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Key deer

The Key deer (Odocoileus virginianus clavium) is the smallest subspecies of the white-tailed deer. Prior to declines associated with hunting, habitat loss and car collisions, some 600-700 ranged across the extreme southern tip of Florida from about Key Vaca to Key West [1]. Key deer swim easily between islands. Their seasonal distribution is primarily influenced by availability of fresh surface water. During the wet season they may occupy all islands, but during the dry season they appear only on the 14 with fresh surface water, especially Big Pine and No Name Keys which offer the greatest extent of freshwater [1]. Prior to human colonization, the species encountered few predators or competitors, and had evolved to thrive in a landscape shaped by hurricanes, fire and drought.

Hunting was the first major impact, reducing the population to low levels in the 1920s and prompting a famous 1934 political cartoon by “Ding” Darling depicting savage hunters driving the "toy deer" from the forest to shoot them on the beach. The State of Florida banned hunting in 1939, but illegal hunting continued until the creation of substantial penalties under the Endangered Species Act of 1973.. By the early 1950s the population had fallen to just 25 deer [5]. The National Key Deer Refuge was established on Big Pine Key in 1957 and the Great White Heron National Wildlife Refuge was later established. The species was placed on the endangered list in 1967.

Human-caused death is the greatest known source of deer mortality. In 1998, road mortality accounted for 67 percent of all known deaths [1]. Since 1985, more than 90% of all deer road kills occurred on Big Pine Key, mainly on U.S. Highway 1 and Key Deer Boulevard. Other sources of mortality include poaching, drowning in ditches and canals, running by dogs, entanglement in fences, sparring between bucks, and foreign debris in the digestive tract from feeding in trash containers [1]. Development is believed to have both benefited and harmed the Key deer [5]. Creation of grasslands, artificial uplands, and water sources has improved deer habitat, while fences, roads and high density housing have reduced it.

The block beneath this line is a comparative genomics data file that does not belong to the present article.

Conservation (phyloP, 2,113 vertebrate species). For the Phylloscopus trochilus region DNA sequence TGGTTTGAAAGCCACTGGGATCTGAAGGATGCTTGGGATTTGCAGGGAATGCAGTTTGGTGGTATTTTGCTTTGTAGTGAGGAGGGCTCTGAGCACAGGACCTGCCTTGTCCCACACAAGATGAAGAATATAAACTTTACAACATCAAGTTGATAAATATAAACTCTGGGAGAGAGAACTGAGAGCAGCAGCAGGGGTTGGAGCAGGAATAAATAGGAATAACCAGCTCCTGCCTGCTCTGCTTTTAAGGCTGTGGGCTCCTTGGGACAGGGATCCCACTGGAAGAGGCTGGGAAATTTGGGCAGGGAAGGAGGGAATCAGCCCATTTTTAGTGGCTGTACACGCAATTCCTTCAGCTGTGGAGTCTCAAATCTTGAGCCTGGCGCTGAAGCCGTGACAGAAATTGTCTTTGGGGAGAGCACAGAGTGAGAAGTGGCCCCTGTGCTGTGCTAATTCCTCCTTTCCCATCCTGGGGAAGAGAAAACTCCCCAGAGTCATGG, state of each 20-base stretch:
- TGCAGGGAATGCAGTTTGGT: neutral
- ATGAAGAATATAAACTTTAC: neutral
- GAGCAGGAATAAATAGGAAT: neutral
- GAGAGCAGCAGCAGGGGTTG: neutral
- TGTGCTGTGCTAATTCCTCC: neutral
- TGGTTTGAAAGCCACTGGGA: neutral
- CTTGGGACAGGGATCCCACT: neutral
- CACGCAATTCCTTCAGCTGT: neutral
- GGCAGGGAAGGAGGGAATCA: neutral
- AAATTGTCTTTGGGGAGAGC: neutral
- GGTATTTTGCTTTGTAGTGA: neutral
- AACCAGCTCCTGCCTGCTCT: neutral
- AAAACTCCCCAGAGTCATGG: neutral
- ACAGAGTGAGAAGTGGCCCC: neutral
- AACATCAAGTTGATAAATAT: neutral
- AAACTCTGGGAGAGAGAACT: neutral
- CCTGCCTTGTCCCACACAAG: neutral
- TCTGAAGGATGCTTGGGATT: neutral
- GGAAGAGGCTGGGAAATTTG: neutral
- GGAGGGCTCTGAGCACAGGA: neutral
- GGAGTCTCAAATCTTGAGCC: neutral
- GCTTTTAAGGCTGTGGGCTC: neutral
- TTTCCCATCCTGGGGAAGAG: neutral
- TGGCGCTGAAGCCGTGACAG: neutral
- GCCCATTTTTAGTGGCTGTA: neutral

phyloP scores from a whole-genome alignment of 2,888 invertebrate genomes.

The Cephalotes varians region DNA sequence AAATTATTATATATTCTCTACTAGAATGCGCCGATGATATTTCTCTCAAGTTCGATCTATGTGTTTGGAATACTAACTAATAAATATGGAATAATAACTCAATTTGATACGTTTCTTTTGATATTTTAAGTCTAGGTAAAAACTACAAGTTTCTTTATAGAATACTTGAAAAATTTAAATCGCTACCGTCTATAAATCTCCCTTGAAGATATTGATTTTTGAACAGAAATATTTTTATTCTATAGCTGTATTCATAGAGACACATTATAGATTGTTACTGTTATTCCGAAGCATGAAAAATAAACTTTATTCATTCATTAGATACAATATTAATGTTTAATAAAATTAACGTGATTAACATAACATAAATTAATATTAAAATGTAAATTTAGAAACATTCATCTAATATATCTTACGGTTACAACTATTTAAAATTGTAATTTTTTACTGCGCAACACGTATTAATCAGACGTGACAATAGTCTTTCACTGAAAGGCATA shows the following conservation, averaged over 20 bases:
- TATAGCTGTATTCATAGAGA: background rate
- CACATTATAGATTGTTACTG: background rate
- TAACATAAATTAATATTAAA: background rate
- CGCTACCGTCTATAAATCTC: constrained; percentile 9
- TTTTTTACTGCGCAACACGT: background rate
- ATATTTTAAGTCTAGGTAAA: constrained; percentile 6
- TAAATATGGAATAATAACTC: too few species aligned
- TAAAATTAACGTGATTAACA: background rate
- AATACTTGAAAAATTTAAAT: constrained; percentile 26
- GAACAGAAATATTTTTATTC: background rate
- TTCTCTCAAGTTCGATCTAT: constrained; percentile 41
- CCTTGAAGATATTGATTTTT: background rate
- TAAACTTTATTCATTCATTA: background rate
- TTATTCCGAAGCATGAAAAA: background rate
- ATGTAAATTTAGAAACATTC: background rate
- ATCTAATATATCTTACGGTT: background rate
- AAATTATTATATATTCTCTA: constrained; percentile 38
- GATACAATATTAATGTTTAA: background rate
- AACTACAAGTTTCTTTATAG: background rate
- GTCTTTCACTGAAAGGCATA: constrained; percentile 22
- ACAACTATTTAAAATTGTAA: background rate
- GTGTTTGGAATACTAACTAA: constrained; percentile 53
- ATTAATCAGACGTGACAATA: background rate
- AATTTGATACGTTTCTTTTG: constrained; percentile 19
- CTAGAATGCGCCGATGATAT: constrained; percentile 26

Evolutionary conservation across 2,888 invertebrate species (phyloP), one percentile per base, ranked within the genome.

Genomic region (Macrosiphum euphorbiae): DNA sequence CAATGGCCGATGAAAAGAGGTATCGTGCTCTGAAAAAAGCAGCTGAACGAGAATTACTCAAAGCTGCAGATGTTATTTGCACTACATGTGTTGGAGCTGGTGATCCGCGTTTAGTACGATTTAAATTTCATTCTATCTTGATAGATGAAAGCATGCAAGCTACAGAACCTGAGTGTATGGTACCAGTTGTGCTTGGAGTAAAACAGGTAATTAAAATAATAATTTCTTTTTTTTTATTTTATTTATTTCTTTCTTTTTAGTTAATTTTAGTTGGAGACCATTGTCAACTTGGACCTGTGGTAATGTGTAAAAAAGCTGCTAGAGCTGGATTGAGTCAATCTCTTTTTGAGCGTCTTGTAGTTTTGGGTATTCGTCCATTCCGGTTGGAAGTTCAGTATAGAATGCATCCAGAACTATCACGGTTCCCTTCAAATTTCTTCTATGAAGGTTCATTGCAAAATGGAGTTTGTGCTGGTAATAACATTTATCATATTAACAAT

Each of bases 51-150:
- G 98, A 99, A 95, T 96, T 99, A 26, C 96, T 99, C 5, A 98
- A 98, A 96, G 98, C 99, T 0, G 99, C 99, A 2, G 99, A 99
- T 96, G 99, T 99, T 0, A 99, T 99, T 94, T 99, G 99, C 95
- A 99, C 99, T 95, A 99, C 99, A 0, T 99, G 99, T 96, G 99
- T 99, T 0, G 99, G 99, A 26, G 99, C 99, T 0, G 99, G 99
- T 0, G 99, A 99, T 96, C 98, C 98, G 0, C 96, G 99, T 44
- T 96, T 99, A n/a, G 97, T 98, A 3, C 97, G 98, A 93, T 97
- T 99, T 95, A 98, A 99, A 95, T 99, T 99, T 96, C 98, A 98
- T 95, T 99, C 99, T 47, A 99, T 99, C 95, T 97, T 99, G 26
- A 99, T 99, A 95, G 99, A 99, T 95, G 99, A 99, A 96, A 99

Local trend data suggest the population increased in the late 1970s, declined through the mid-1980s, and increased relatively steadily again through 2001. The total population declined from about 400 deer in the 1960s to 200 in 1971, then increased to 629 in 1998 and about 750 in 2001. 700-800 Key deer currently occupy approximately 26 islands from Big Pine Key to Sugarloaf Key, with the majority (600) occurring on Big Pine and No Name Keys [1, 2]. The National Key Deer Refuge and Great White Heron National Wildlife Refuge encompass much of this territory and are managed for the Key deer and other imperiled species. Big Pine Key, the largest of the Lower Keys, is the center of the key deer's range and supports about two-thirds of the entire population [1].

[1] U.S. Fish and Wildlife Service. 1999. South Florida Multi-Species Recovery Plan. United States Fish and Wildlife Service, Atlanta, GA.
[2] Lopez, R.R. 2001. Population ecology of the Florida Key deer. Ph.D. Dissertation. Texas A&M University, College Station. 202 pp.
[3] U.S. Fish and Wildlife Service. 1990. Key deer (Odocoileus virginianus clavium) in Endangered and Threatened Species of the Southeastern United States. U.S. Fish and Wildlife Service website (http://www.fws.gov/endangered/i/a/saa09.html).
[4] NatureServe. 2005. NatureServe Explorer: An online encyclopedia of life [web application]. Version 4.5. NatureServe, Arlington, Virginia. Available http://www.natureserve.org/explorer. (Accessed: September 16, 2005 ).
[5] Lopez, R.R. 2004. Population density of the endangered Florida Key deer. Journal of Wildlife Management 68(3):570-575.

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